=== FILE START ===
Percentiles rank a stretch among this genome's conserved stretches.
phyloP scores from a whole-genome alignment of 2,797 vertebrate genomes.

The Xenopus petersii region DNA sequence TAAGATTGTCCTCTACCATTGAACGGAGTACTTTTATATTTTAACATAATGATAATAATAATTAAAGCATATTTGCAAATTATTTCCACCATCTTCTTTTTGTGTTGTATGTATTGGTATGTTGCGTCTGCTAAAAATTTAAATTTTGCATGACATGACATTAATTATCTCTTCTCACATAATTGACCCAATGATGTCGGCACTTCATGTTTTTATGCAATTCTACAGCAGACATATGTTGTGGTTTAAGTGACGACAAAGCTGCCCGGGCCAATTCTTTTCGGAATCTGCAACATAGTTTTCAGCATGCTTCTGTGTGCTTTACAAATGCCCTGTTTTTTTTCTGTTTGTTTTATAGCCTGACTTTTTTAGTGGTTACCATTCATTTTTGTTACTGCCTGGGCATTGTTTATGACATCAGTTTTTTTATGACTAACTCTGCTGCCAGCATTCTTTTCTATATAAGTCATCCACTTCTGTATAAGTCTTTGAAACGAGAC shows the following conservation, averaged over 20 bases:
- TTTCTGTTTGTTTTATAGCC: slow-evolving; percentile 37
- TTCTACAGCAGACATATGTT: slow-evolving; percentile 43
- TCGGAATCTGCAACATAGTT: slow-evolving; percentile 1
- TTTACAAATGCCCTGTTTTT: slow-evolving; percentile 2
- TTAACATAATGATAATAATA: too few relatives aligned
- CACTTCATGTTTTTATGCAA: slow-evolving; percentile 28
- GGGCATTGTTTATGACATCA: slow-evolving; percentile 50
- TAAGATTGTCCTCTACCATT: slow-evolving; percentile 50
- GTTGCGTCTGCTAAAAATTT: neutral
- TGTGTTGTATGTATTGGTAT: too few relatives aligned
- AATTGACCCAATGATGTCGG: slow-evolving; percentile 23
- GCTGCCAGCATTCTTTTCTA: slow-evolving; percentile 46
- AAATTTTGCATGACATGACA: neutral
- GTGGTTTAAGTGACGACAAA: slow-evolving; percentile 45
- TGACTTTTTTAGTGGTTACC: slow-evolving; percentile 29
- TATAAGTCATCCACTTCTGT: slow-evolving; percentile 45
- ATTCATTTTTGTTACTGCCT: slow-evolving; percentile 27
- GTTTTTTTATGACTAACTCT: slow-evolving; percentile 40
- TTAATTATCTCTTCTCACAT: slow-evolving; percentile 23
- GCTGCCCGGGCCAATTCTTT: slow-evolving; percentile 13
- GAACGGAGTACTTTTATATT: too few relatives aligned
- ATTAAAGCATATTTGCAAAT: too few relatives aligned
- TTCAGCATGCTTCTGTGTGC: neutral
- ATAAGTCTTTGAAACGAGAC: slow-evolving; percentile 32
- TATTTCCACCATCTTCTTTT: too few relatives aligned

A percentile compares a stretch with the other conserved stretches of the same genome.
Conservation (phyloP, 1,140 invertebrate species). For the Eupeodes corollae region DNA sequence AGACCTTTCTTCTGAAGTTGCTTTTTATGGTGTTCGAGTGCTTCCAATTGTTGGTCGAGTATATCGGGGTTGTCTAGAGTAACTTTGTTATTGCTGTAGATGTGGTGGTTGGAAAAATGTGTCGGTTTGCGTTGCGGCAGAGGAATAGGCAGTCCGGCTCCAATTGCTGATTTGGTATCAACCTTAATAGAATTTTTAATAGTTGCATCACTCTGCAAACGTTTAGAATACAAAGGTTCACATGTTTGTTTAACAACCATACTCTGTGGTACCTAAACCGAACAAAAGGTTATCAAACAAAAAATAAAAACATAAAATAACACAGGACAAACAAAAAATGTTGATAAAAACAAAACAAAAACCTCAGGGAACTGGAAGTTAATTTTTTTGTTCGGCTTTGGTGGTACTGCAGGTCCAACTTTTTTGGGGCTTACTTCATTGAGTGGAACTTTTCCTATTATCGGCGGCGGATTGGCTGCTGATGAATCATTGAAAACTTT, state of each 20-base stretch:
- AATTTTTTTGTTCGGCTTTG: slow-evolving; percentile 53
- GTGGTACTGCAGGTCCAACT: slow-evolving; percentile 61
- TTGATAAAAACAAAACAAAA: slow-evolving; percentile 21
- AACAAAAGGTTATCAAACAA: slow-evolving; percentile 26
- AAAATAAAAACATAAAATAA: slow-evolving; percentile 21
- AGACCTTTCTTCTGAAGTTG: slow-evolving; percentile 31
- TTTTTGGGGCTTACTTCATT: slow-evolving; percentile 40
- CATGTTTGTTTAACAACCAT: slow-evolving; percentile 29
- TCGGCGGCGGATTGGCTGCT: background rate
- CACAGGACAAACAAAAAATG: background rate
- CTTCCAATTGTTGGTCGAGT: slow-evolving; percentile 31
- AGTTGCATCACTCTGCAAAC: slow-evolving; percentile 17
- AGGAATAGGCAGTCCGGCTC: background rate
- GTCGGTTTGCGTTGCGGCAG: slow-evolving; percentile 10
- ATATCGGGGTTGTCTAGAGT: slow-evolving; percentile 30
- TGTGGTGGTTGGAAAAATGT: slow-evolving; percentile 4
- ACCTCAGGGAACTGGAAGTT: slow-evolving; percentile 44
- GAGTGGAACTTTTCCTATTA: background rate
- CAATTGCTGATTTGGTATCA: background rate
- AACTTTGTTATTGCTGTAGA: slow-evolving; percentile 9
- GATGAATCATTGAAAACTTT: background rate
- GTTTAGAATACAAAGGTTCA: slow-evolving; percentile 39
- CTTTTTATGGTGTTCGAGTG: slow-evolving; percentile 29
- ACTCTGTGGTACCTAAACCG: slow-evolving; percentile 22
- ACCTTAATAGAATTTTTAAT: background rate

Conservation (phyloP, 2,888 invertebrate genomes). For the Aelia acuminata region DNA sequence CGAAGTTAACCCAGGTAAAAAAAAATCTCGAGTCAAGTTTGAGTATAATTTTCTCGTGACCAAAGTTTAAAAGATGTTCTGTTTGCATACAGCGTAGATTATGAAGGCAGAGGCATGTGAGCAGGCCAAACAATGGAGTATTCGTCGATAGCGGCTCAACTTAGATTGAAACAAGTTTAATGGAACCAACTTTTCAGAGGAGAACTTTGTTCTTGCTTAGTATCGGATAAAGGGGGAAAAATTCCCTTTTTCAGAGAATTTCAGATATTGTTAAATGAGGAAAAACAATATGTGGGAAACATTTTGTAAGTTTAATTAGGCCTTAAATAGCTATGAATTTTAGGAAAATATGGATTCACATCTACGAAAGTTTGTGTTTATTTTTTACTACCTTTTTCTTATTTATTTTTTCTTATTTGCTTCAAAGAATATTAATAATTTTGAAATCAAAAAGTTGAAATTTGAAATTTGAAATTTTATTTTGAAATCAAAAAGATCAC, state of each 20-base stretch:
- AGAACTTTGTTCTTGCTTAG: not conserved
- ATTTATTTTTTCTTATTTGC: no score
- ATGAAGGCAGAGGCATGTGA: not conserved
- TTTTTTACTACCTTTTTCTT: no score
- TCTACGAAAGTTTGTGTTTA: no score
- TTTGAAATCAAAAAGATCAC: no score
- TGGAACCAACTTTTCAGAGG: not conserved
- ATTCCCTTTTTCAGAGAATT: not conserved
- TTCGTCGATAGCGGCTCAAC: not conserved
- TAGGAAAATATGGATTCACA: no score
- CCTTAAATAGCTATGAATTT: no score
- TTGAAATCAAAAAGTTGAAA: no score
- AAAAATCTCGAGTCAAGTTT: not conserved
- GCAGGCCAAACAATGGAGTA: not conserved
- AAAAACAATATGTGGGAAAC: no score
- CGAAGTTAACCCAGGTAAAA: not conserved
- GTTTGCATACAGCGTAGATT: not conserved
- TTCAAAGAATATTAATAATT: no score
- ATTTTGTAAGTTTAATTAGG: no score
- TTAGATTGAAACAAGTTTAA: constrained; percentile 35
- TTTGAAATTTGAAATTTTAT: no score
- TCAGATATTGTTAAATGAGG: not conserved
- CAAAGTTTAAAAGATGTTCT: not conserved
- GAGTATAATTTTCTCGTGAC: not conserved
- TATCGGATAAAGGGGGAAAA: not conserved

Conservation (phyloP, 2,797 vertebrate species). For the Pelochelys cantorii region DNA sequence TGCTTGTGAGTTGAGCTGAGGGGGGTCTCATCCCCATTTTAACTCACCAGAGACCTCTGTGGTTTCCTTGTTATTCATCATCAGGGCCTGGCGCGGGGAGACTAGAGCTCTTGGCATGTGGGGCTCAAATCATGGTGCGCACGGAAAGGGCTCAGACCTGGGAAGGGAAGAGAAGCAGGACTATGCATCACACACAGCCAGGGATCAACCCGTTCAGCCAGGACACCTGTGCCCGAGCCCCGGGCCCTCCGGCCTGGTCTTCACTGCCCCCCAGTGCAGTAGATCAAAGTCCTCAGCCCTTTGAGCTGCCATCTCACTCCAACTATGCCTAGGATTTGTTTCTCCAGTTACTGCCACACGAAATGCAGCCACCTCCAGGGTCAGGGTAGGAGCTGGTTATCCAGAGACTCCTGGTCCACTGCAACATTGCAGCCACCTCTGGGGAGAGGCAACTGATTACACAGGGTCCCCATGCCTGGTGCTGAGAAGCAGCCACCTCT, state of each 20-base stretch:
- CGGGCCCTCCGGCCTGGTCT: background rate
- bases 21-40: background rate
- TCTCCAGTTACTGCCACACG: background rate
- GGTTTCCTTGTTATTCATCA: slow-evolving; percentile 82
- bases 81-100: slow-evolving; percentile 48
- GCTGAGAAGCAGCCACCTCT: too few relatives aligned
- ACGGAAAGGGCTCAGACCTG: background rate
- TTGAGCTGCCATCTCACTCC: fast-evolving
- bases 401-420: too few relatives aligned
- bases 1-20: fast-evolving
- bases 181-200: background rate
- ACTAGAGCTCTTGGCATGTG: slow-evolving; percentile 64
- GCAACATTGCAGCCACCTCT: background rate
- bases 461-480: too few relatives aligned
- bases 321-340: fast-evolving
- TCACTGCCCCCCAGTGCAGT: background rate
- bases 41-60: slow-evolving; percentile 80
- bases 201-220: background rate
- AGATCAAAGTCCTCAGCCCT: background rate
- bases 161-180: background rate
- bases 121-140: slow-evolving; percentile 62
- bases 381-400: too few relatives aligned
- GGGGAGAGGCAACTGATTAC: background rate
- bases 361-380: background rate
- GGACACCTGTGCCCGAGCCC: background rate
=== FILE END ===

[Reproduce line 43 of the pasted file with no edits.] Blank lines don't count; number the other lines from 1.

- AGGAATAGGCAGTCCGGCTC: background rate